Anyways so I graduated from high school and I actually played softball at UVU. That was really fun. I became super active again because of practice, games, and I got into weightlifting. Then I decided to go on a mission and my papers got denied because of my heart problems. They reached out to me and said I needed to do a deeper physical with their doctors. So I had to prove that I could ride a bike and I had to go do some stress tests. I was pretty bummed because my parents met on their mission in the Dominican Republic and I wanted to serve foreign but I didn’t think that was gonna happen now. Eventually, I got my mission papers and was assigned to Portugal. I was so surprised but so happy. My mission was perfect for me and I really enjoyed it. I really loved it. I got super nervous to go though because I realized how attached to my mom I was. She was a nurse and always took care of me. I kept thinking what if something happens to me, but I decided to go. My mission was a huge blessing for me. I only had problems one time and it was because I was gaining weight from not exercising as much. It wasn’t too bad though. My mission made me really embrace myself and I gained a ton of confidence in myself.
So I finished my mission and came home and I was in a good place. I was like, you know, I don’t have to play sports. I went back to a cardiologist and they ran tests because that was just normal to do. At that point, I was supposed to get surgery, but when he ran the tests he told us that he wouldn’t recommend surgery because I was doing so well. He also told me that I didn’t have to go to him once a year anymore. That was weird hearing that from him. I mean I still have some effects but overall I’m good. Lately, I’ve gotten really into Zumba and I got married. I’m still doing good and my doctors say I’m doing good too."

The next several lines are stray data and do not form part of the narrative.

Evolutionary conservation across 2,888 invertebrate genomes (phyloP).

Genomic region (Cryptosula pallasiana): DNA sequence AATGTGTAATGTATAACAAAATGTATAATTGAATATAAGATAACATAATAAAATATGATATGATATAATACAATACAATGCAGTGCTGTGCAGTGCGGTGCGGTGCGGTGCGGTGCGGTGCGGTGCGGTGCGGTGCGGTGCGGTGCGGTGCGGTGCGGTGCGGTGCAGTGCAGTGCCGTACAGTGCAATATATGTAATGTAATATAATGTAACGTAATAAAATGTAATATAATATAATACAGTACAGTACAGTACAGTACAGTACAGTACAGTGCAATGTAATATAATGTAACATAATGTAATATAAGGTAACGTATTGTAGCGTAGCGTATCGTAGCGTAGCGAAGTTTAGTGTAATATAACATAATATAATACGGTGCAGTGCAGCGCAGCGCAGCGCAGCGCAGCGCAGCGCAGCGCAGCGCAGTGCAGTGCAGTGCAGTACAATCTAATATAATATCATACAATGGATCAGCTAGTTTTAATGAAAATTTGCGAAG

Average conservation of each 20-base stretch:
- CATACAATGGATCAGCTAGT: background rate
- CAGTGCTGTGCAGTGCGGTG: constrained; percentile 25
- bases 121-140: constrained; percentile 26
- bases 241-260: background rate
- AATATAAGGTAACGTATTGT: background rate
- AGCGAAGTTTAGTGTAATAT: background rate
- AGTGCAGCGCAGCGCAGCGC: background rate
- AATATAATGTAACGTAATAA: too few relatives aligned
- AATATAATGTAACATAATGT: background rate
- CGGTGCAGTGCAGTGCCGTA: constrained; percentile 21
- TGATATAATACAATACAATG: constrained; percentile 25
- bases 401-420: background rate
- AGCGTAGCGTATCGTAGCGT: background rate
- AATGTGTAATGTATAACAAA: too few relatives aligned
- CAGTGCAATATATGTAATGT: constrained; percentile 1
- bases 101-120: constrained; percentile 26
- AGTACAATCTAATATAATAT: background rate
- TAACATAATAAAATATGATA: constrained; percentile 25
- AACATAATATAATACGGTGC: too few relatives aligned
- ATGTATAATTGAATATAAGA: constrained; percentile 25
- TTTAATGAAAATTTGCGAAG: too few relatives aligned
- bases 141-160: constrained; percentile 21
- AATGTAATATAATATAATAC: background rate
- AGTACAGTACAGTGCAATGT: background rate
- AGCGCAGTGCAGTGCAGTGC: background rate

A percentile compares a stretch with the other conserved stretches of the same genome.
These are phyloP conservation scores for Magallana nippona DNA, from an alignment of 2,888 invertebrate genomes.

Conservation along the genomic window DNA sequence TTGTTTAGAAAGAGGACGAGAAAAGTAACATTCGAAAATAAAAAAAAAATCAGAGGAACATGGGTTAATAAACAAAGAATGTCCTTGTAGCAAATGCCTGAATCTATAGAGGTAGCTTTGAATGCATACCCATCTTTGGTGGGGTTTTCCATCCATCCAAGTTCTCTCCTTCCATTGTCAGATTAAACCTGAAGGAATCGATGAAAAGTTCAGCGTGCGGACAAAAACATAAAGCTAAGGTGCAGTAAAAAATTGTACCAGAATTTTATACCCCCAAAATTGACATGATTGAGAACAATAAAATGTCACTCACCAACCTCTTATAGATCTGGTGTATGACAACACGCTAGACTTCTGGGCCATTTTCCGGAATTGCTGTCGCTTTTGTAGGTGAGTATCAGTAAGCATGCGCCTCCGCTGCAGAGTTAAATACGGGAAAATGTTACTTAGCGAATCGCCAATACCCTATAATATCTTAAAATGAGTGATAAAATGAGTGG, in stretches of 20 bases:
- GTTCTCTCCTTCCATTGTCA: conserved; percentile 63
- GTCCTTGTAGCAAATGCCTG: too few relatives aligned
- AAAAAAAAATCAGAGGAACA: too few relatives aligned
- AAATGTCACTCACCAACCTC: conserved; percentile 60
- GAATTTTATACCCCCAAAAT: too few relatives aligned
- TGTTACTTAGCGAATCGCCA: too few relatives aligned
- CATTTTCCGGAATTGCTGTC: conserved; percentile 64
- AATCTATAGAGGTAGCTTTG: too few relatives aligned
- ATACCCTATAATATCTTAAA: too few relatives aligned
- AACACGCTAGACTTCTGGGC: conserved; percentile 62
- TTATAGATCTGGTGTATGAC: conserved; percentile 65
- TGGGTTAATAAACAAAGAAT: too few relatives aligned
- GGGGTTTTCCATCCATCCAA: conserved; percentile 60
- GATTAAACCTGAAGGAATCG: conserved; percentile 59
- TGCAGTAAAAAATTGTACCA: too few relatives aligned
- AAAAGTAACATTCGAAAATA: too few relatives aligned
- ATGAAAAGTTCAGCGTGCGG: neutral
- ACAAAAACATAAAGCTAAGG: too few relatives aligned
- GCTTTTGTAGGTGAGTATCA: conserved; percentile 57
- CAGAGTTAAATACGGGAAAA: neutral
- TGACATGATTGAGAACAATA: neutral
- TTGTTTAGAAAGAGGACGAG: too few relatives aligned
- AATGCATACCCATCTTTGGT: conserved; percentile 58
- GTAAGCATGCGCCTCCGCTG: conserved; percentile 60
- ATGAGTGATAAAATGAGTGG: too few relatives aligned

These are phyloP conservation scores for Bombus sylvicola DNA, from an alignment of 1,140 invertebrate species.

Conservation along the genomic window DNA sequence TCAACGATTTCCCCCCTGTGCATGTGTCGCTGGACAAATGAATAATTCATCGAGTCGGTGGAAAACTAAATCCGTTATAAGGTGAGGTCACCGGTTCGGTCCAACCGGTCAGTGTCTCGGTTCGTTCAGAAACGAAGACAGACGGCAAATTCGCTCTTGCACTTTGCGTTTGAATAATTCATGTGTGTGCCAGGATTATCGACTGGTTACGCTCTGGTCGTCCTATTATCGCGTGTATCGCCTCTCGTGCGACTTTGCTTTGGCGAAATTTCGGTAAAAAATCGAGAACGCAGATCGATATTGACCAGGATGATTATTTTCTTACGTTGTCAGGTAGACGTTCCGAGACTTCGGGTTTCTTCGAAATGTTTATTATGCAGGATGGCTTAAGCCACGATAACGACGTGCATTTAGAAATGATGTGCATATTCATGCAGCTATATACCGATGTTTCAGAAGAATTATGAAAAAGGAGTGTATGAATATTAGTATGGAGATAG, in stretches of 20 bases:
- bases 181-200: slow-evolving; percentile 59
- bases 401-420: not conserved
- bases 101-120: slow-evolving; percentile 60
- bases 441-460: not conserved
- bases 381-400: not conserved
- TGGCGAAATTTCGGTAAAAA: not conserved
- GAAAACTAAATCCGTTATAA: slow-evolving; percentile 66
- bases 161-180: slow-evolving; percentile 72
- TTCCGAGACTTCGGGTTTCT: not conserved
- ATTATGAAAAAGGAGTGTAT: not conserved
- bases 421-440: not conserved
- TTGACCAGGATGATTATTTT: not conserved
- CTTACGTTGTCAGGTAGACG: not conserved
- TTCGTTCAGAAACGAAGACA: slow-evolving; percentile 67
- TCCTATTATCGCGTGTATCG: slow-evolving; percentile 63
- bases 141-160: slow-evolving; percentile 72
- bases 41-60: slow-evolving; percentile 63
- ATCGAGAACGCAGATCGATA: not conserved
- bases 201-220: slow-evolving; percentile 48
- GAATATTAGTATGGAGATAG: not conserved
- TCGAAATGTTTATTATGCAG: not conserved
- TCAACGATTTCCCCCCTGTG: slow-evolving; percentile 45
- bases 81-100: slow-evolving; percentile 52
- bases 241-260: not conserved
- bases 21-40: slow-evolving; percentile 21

WHAT WAS THE HARDEST CHALLENGE?
"I am a go-getter person and I don’t like being told that I can’t do something. In high school, I had a problem my junior year and the next day was the Valentine’s dance. I wanted to go, but my parents did want me to because I needed to take medication and be super careful. I did go, but my date had to baby me the whole time. So I feel like once people knew or when I had to struggle, I hated that feeling. I hated that feeling of needing help and not having independence. I didn’t want people to think that because I have this heart problem, I can’t do anything. Also, the pain. I think that’s something people don’t talk about, but the pain hurts really bad. It’s normal for me now, but it still hurts. Lastly, my legs go numb sometimes and it will last for hours."
WHAT IS THE BIGGEST LESSON YOU'VE LEARNED?
"To keep going. I had days where I just wanted to be done with it. Like I just wanted to get the surgery, but this experience made me who I am today. You never know what’s gonna happen and God has a plan for you. Just because someone tells you how your life is gonna be doesn’t necessarily mean it’s gonna end up that way. So just keep going, even when things get tough. You’re stronger than you think you are."
WHAT IS THE BIGGEST BLESSING THAT HAS COME FROM THIS?
"My parents. Just the fact that they treated me normal from the very beginning. They could have babied me my whole life, but they didn’t and it made a huge difference. Being active is my passion and I love it. Them pushing me to be active brought me to my husband and teaching Zumba today. It brings me so much joy."
IF YOU COULD SAY ONE THING TO SOMEONE WHO IS STRUGGLING WITH THIS NOW, WHAT WOULD YOU SAY?
"I would tell them it is rough and life is a climb, but keep enjoying the journey because one day you’re gonna get to a point where you just accept it. Share your journey and enjoy it. Life isn’t super easy and it gets hard, but choose to be happy."